First, defendant contends that a reasonable jury could not have found him guilty beyond a reasonable doubt because the State failed to present sufficient proof that he had the requisite intent to promote or facilitate the commission of a criminal act when no one but defendant testified as to why he returned to the scene of the crime.

*351In reviewing the sufficiency of the evidence, " 'the relevant question is whether, after viewing the evidence in the light most favorable to the prosecution, any rational trier of fact could have found the essential elements of the crime beyond a reasonable doubt.’ ” (Emphasis omitted.) (People v. Young (1989), 128 Ill. 2d 1, 49, 538 N.E.2d 453, 472, quoting Jackson v. Virginia (1979), 443 U.S. 307, 318-19, 61 L. Ed. 2d 560, 573-74, 99 S. Ct. 2781, 2788-89.) The fact finders’ role as the weigher of the evidence is preserved through a legal conclusion that upon judicial review, all the evidence is to be considered in a light most favorable to the prosecution. (People v. Collins (1985), 106 Ill. 2d 237, 261, 478 N.E.2d 267, 277.) Minor discrepancies in the testimony of witnesses go to the issue of credibility, which must be judged by the trier of fact. (People v. Thomas (1981), 96 Ill. App. 3d 443, 450, 421 N.E.2d 357, 362.) A reviewing court may not substitute its judgment for that of the trier of fact on questions involving the weight of the evidence. People v. Geneva (1990), 196 Ill. App. 3d 1017, 1026, 554 N.E.2d 556, 562.

To convict a person of an offense based on a theory of accountability (720 ILCS 5/5 — 2(c) (West 1992)), the State must prove beyond a reasonable doubt that (1) the defendant solicited, aided, abetted, agreed or attempted to aid another person in the commission of the offense, (2) the participation took place either before or during the commission of the offense, and (3) the defendant had a concurrent, specific intent to promote or facilitate the commission of the offense. People v. Morales (1993), 251 Ill. App. 3d 1001, 1011, 623 N.E.2d 864, 871; 720 ILCS 5/5 — 2(c) (West 1992).

Additionally, the "common design rule” provides that where two or more people engage in a common criminal design, any acts in furtherance thereof committed by one party are considered to be the acts of all parties to the common design and all are accountable for those acts. (People v. Deason (1991), 223 Ill. App. 3d 320, 328, 584 N.E.2d 829, 834.) Factors considered in determining the defendant’s legal accountability include the defendant’s presence during the commission of the crime without opposition or disapproving it, the defendant’s failure to report the crime, and the defendant’s continued association with the perpetrator or perpetrators after the criminal act. Morales, 251 Ill. App. 3d at 1012, 623 N.E.2d at 871-72.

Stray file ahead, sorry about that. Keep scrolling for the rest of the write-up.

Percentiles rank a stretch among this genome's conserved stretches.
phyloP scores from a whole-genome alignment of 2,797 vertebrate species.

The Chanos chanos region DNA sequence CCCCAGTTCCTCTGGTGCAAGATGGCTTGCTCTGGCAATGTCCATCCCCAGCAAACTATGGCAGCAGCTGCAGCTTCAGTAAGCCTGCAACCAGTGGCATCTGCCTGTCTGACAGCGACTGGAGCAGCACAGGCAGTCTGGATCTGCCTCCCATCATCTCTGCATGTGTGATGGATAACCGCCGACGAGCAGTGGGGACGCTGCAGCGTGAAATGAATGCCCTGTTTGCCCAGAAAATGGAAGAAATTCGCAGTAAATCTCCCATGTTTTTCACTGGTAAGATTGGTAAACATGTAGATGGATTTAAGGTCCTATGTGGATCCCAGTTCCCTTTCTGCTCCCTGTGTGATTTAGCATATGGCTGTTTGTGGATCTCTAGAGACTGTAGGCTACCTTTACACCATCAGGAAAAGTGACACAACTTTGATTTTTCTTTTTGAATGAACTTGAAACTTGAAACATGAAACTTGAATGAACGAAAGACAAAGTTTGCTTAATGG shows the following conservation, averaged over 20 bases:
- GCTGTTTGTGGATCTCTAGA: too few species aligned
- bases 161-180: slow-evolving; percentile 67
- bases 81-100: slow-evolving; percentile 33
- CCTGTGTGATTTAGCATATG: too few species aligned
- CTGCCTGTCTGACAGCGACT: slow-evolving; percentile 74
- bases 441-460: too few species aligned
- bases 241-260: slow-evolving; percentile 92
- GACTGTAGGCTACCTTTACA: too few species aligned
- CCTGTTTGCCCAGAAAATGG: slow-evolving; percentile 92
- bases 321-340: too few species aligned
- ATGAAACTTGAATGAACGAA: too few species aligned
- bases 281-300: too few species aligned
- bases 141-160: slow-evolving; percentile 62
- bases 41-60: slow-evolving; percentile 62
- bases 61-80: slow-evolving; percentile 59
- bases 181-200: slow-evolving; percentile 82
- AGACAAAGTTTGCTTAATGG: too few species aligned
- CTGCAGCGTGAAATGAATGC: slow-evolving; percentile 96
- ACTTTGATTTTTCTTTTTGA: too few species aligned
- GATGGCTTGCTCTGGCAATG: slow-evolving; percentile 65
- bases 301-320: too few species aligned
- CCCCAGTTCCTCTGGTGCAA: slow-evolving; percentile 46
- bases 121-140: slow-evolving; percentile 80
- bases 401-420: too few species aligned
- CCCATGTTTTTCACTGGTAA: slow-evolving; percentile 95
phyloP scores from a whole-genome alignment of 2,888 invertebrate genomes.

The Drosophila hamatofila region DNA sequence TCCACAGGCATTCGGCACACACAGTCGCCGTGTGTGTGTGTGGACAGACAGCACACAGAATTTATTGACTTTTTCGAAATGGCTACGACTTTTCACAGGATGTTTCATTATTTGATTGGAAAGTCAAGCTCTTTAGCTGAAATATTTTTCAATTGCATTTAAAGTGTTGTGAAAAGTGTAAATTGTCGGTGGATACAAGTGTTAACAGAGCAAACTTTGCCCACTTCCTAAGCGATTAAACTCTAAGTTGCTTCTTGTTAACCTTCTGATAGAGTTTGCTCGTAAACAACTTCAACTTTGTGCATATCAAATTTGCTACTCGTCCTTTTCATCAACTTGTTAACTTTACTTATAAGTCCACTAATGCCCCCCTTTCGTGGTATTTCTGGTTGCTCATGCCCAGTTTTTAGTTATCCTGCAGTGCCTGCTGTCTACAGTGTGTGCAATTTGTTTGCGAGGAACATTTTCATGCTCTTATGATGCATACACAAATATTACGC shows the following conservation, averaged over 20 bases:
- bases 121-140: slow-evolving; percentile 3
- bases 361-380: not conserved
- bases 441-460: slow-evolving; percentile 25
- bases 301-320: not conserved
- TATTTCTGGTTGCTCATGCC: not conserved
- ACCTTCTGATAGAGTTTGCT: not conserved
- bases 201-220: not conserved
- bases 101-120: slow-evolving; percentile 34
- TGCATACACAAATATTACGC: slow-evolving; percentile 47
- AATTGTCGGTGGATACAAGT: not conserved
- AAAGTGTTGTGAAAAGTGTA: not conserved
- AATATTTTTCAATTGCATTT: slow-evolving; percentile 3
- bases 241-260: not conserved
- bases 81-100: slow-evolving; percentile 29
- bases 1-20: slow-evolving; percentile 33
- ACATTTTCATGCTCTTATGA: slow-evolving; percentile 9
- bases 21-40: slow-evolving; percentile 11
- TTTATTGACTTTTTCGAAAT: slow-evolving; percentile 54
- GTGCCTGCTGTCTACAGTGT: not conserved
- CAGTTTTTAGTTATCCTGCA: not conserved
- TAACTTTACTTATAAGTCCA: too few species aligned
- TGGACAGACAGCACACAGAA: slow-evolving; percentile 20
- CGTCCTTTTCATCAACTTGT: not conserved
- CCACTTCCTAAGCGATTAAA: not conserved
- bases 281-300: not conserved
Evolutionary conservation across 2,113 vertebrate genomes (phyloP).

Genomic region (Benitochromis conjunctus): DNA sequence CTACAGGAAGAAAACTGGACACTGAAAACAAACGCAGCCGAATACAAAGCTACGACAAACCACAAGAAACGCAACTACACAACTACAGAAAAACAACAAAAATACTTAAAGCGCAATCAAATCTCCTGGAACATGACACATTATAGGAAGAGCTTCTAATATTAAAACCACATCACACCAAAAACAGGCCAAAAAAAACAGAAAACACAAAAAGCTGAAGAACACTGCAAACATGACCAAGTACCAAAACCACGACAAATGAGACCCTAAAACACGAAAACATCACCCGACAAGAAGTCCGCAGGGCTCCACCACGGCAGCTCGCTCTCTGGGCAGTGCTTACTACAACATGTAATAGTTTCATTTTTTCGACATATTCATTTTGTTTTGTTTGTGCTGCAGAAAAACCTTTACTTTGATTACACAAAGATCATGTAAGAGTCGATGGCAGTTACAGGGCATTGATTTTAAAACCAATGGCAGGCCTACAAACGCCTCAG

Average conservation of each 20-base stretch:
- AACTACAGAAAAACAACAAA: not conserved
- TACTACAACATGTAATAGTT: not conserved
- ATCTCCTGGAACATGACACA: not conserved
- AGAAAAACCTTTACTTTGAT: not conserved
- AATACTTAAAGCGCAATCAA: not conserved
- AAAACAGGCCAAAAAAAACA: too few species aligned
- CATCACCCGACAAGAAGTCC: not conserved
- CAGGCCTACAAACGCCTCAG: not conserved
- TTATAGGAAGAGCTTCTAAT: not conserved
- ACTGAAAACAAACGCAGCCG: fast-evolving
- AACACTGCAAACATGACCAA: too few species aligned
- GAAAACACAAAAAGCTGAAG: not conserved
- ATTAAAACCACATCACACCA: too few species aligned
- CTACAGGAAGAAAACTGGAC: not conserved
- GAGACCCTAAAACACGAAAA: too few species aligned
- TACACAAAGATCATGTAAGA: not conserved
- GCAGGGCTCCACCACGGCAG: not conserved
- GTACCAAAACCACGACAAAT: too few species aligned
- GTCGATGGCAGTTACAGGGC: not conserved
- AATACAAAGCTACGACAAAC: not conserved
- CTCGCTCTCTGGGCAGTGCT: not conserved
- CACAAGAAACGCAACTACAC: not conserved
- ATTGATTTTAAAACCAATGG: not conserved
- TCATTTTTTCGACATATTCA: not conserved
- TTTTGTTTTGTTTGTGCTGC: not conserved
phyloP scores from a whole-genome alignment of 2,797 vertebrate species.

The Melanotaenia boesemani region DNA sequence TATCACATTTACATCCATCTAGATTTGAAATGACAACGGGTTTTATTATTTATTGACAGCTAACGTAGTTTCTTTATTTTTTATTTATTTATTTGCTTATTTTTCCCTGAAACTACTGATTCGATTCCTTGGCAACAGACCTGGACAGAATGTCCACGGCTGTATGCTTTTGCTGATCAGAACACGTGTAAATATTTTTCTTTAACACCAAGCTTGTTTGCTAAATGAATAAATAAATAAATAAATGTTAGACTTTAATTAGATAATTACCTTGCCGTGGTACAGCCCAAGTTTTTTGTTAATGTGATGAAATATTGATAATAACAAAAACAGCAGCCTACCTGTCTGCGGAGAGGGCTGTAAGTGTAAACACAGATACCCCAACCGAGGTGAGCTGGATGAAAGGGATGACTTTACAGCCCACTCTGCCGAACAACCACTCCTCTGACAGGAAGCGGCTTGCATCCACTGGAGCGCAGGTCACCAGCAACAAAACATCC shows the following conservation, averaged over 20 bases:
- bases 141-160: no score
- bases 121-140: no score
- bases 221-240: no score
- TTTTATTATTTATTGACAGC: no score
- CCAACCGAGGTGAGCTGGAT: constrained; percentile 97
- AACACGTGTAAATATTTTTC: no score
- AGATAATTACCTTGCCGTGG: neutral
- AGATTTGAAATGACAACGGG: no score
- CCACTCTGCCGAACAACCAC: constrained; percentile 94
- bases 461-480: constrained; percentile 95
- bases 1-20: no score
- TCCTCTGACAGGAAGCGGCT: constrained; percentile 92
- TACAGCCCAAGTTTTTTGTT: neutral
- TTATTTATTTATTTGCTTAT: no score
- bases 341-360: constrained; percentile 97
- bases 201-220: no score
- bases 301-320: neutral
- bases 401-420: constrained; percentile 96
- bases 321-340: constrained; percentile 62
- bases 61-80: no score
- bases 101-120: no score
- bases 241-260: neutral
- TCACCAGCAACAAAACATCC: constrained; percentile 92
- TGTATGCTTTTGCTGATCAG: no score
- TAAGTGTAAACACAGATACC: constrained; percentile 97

Defendant argues that circumstantial evidence presented at trial failed to establish a plan to kill Jones, or any other criminal scheme, and was inconsistent with a reasonable hypothesis of his innocence. (People v. Beathea (1992), 229 Ill. App. 3d 1010, 1012, 594 N.E.2d 386, 389.) Specifically, defendant contends that because his testimony was the only occurrence evidence presented at trial, and because he stated *352that they went back only to collect the money Hubbard was due from Mason, the jury was provided with a reasonable explanation of his involvement that should not have been rejected. We disagree.

Defendant analogizes his case to People v. Taylor (1993), 244 Ill. App. 3d 152, 614 N.E.2d 79, appeal allowed (1993), 152 Ill. 2d 577, 622 N.E.2d 1224, but since he filed his brief, Taylor has been reversed by our supreme court, which, we note, supports our decision here. People v. Taylor (1995), 164 Ill. 2d 131, 140-41.

According to defendant’s own statement, on the afternoon before the shooting, and after he and Hubbard were informed that Jones claimed that they were not to sell drugs in what he regarded as his territory, defendant pulled out a semi-automatic pistol and brandished it before a crowd that had gathered around them. Later that day, after defendant, Big "D,” Junior, and Antoine checked and found that no one was around, defendant and Hubbard returned to the same area in two separate cars.2 All five men were aware of the prior argument, two of whom defendant knew to be armed. The two cars approached from separate directions, and when Jones began running away from defendant’s car, the car kept abreast of him; shots were fired, and defendant fled the scene. The jury surely must have found defendant’s and Hubbard’s employment of these tactics in attempting to collect Mason’s debt to Hubbard rather quaint — and at midnight to boot!

Furthermore, defendant did not notify the police about the incident, nor did he even try to disassociate himself from the shooter. He was later arrested with Hubbard, and shells found at the scene of the shooting were discovered to have been fired from the automatic pistol found in the trunk of Hubbard’s car.